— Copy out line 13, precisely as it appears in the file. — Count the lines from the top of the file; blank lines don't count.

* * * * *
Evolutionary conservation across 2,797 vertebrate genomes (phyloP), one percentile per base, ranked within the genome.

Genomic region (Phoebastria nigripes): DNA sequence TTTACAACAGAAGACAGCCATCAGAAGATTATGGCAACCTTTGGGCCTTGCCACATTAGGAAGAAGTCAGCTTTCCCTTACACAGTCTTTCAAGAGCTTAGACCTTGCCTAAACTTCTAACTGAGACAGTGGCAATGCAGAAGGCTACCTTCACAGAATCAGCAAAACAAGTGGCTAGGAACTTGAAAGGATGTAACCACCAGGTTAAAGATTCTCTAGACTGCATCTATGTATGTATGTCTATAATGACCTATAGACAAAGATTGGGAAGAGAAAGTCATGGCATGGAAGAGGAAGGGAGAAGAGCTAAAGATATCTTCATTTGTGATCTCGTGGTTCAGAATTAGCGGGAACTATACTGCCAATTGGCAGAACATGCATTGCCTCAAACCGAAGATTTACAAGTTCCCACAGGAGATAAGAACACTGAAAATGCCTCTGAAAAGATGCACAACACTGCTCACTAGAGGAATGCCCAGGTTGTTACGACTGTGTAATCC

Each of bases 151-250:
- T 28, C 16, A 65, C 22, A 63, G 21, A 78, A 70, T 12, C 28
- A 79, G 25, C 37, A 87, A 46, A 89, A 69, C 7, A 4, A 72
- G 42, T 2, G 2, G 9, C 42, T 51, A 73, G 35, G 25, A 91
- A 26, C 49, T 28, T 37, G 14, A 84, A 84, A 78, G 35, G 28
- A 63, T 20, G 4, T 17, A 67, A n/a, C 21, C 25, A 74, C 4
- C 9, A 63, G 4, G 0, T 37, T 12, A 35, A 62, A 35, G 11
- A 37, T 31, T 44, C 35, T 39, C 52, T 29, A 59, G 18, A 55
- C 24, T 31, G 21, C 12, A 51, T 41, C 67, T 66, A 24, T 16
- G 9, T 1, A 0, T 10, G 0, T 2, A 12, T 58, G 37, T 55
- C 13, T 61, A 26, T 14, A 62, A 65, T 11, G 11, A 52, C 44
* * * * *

- C 13, T 61, A 26, T 14, A 62, A 65, T 11, G 11, A 52, C 44